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Sweden is approaching the ‘horrific’ death toll of 3,000 from coronavirus with 87 new fatalities

Sweden is approaching ‘horrific’ death toll of 3,000 from coronavirus with 87 new fatalities, including one child under ten

  • State epidemiologist Anders Tegnell called it “a horrifically large number”
  • Among them, it has been reported that children under ten died in intensive care
  • Tegnell said death was being looked at, but assured the public that it was highly unusual
  • Sweden has taken a softer approach to the rest of Europe, leaving schools, cafes, bars, restaurants and businesses open
  • Here’s how you can help people affected by Covid-19

Sweden is approaching the “horrific” death toll of 3,000 from coronavirus, with 87 new fatalities, including a child under ten.

The Scandinavian country, which took a softer approach to the virus, reported an additional 87 deaths, compared to 85 fatalities the day before. There were 702 cases, compared to 495 on Tuesday, bringing the total to 23,918.

“We are starting to kill nearly 3,000, an awfully large number,” state epidemiologist Anders Tegnell said at a news conference.

Among them according to Aftonbladet, a child under the age of ten who had been in intensive care. Tegnell told the newspaper that it was investigating death, but would not confirm whether it was due to COVID-19.

“We’re starting to die nearly 3,000, a horribly high number,” state epidemiologist Anders Tegnell said at a news conference

The epidemiologist added that there was a minimal risk to children and that there are no cases worldwide. In addition, those who have succumbed to the virus have serious underlying health problems.

Sweden has not imposed the kind of extraordinary lockdowns seen elsewhere in Europe, instead opting for an “accountability” approach.

It has ensured that schools for young people under 16, cafes, bars, restaurants and businesses can remain open, while encouraging people and businesses to respect the social distance guidelines.

The Swedish approach has been criticized both nationally and internationally, as the death toll has risen much higher than its Scandinavian neighbors, who have all taken stricter restrictive measures.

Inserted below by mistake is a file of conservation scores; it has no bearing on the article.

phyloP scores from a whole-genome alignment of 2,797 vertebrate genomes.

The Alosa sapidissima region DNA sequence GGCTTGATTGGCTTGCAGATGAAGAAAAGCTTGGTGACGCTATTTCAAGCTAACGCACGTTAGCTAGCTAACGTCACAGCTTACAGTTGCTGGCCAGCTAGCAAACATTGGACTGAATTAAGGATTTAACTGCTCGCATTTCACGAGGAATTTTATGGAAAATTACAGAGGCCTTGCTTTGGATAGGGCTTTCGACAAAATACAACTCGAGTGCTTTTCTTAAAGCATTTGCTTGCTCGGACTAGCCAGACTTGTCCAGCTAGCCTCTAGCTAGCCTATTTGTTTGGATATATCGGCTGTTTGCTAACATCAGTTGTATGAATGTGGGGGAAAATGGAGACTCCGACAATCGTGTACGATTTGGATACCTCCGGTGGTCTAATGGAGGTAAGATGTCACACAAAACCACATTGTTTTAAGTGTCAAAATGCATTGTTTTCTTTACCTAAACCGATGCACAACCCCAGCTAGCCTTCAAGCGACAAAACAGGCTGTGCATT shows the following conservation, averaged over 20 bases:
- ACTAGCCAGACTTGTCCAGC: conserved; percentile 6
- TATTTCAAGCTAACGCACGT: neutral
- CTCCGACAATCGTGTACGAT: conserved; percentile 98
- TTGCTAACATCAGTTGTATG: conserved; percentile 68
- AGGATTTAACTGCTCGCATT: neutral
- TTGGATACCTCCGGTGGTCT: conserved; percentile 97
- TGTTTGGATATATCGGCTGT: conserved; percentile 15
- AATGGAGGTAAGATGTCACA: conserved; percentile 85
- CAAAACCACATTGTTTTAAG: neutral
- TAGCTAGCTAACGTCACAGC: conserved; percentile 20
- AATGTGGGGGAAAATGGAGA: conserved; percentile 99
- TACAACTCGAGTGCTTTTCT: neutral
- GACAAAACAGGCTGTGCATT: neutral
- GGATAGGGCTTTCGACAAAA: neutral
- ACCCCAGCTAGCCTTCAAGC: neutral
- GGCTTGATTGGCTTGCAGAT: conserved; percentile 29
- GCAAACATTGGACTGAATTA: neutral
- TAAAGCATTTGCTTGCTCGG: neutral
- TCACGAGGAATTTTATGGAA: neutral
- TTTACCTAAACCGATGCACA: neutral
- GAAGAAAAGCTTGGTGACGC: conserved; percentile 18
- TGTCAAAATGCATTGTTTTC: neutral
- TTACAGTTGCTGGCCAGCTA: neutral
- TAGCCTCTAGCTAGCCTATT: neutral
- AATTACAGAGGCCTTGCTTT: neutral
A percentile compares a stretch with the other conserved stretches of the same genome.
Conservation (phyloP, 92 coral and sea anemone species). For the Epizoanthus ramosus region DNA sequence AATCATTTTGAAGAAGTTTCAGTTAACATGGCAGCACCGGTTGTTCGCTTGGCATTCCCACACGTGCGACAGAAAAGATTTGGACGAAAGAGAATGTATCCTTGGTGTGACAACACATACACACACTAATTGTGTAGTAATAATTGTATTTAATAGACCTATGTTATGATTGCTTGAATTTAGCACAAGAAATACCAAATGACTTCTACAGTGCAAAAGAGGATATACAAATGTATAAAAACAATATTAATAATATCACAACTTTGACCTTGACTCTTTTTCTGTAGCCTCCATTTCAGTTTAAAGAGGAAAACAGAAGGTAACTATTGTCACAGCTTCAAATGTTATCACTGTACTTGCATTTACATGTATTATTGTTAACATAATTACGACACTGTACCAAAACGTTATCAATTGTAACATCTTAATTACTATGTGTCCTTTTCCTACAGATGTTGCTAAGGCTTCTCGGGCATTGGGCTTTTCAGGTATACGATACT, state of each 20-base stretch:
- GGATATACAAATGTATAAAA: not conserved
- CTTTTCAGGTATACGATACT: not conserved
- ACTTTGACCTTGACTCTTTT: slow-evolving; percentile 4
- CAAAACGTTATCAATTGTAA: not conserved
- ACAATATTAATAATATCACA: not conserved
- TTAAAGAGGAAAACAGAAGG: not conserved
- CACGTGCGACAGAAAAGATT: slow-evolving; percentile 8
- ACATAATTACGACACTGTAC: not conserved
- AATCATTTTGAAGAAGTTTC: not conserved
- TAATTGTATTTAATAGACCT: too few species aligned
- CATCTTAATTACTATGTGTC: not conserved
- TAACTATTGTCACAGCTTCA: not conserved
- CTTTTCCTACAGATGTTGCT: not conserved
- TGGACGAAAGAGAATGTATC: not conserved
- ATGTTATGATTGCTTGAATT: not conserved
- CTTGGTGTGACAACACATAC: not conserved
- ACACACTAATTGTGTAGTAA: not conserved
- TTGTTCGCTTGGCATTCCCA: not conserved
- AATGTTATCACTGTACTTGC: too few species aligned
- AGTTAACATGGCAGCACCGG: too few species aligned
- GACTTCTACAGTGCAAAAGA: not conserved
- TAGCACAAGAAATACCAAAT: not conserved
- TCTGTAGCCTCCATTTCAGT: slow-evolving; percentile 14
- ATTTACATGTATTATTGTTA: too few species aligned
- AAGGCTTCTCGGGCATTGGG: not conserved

The Swedish virus death rate of 291 per million inhabitants is much higher than the Norway death rate of 40 per million, the rate for Denmark of 87 or the rate for Finland of 45.

In the United States, where most coronavirus deaths have occurred, the toll rate per million population is 219 lower than in Sweden.

People have lunch at a restaurant in Stockholm, during the April 22 coronavirus pandemic COVID-19 - scenes like this haven't been seen in the UK since March 23

People have lunch at a restaurant in Stockholm, during the April 22 coronavirus pandemic COVID-19 - scenes like this haven't been seen in the UK since March 23

People have lunch at a restaurant in Stockholm, during the April 22 coronavirus pandemic COVID-19 – scenes like this haven’t been seen in the UK since March 23

The Swedish virus death rate of 291 per million inhabitants is much higher than the Norway death rate of 40 per million, that of Denmark of 87 or that of Finland of 45. Pictured: doctors put on protective clothing in a Stockholm hospital in April

The Swedish virus death rate of 291 per million inhabitants is much higher than the Norway death rate of 40 per million, that of Denmark of 87 or that of Finland of 45. Pictured: doctors put on protective clothing in a Stockholm hospital in April

The Swedish virus death rate of 291 per million inhabitants is much higher than the Norway death rate of 40 per million, that of Denmark of 87 or that of Finland of 45. Pictured: doctors put on protective clothing in a Stockholm hospital in April

Swedish officials have nevertheless insisted that their plan be long-term and reject drastic short-term measures as too ineffective to justify their impact on society.

On Tuesday, the Swedish Civil Contingency Service released a survey showing that most Swedes had changed their behavior and were following those changes, “and in some areas people are reporting an increase in changed behavior.”

“Nearly nine in ten respondents (87 percent) say they are more distant this week from other people in shops, restaurants, and public transportation, compared to 72 percent last week,” the agency said in a statement.

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